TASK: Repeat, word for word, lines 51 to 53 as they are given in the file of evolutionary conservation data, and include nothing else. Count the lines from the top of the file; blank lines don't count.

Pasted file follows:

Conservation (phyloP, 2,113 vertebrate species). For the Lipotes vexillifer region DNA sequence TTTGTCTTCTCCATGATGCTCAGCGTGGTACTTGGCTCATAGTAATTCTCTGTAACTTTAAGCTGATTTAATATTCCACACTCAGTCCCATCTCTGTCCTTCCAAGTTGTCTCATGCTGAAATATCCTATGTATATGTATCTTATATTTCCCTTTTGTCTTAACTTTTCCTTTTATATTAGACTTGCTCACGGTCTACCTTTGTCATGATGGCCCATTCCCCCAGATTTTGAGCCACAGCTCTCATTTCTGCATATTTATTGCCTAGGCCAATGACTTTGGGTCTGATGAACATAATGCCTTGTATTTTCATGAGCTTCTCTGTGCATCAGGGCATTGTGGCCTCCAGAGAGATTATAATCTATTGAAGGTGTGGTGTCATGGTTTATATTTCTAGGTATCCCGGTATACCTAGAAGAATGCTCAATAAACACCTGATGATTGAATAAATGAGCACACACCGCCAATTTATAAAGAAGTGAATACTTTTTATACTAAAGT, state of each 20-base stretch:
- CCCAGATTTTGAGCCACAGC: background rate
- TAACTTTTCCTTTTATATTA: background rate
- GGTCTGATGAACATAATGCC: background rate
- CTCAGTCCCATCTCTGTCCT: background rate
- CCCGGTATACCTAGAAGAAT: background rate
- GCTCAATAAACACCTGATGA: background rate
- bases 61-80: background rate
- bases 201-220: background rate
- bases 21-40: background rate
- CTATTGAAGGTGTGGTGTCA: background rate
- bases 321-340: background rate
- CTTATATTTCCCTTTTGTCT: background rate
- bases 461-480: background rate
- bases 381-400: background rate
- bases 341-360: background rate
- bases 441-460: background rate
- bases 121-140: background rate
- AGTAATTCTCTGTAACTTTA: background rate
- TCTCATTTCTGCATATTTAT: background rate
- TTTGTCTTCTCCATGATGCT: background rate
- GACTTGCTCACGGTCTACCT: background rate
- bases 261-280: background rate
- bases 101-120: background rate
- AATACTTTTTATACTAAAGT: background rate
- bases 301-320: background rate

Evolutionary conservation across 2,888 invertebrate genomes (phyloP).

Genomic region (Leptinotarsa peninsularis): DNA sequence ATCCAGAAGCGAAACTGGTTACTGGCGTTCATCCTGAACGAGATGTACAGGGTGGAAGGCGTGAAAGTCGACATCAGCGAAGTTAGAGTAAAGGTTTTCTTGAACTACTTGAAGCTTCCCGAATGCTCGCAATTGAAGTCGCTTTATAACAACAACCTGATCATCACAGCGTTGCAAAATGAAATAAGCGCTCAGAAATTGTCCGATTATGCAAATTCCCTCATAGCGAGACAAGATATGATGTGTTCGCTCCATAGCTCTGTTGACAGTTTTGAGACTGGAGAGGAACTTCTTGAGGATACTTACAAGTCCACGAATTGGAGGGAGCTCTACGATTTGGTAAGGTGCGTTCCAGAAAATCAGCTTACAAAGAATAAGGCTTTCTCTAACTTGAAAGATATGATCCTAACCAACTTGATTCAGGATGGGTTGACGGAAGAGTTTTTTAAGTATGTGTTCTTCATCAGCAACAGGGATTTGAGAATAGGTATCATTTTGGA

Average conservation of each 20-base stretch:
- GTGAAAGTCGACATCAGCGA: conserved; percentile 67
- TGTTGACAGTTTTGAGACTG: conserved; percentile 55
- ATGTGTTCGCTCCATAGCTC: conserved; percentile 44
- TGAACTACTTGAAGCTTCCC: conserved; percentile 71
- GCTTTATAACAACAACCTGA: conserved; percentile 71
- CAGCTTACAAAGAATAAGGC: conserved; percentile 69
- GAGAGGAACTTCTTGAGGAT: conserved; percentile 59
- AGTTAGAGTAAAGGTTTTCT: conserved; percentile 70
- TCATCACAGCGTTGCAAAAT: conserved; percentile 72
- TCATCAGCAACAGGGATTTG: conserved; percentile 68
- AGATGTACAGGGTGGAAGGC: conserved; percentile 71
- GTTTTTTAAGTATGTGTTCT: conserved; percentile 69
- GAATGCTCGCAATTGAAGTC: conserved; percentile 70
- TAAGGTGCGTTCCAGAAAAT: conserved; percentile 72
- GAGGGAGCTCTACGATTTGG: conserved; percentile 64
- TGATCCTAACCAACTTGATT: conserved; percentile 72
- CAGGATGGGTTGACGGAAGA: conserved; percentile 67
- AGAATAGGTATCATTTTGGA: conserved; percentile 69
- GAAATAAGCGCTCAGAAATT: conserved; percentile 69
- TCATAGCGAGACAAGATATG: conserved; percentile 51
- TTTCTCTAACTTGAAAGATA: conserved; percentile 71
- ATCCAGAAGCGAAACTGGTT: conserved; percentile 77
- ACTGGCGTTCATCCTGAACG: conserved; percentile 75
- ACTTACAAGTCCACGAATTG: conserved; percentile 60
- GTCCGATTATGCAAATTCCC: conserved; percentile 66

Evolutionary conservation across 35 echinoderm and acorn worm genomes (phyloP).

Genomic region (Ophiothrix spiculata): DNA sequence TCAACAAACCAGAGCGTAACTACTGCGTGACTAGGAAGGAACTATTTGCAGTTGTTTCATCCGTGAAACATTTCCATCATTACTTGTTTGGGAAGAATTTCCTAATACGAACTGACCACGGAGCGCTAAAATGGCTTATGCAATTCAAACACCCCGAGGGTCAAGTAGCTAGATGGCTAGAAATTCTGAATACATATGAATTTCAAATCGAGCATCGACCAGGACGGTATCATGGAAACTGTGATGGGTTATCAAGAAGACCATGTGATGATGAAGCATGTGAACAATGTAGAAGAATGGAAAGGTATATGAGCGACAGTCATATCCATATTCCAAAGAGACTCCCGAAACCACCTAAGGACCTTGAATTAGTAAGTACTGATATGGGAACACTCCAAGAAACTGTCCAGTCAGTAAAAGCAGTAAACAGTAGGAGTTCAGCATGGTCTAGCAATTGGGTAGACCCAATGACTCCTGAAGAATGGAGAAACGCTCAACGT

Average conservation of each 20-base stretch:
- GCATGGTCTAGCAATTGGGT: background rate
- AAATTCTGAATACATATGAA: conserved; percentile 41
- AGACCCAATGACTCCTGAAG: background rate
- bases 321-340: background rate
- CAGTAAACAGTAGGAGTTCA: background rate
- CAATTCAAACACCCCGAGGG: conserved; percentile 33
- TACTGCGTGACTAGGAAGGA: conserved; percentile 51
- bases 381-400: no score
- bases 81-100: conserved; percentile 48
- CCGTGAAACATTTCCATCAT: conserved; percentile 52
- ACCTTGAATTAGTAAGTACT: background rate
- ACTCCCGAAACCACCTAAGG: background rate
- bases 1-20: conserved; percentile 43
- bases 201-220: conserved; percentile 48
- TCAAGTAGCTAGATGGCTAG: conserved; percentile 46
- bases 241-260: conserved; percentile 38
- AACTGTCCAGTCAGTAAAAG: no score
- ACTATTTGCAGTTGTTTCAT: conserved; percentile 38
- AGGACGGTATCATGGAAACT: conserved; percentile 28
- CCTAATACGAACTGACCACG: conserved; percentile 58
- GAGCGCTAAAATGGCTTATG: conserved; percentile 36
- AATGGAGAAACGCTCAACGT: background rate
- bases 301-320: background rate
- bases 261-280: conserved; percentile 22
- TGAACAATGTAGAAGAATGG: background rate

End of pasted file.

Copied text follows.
- ATCCAGAAGCGAAACTGGTT: conserved; percentile 77
- ACTGGCGTTCATCCTGAACG: conserved; percentile 75
- ACTTACAAGTCCACGAATTG: conserved; percentile 60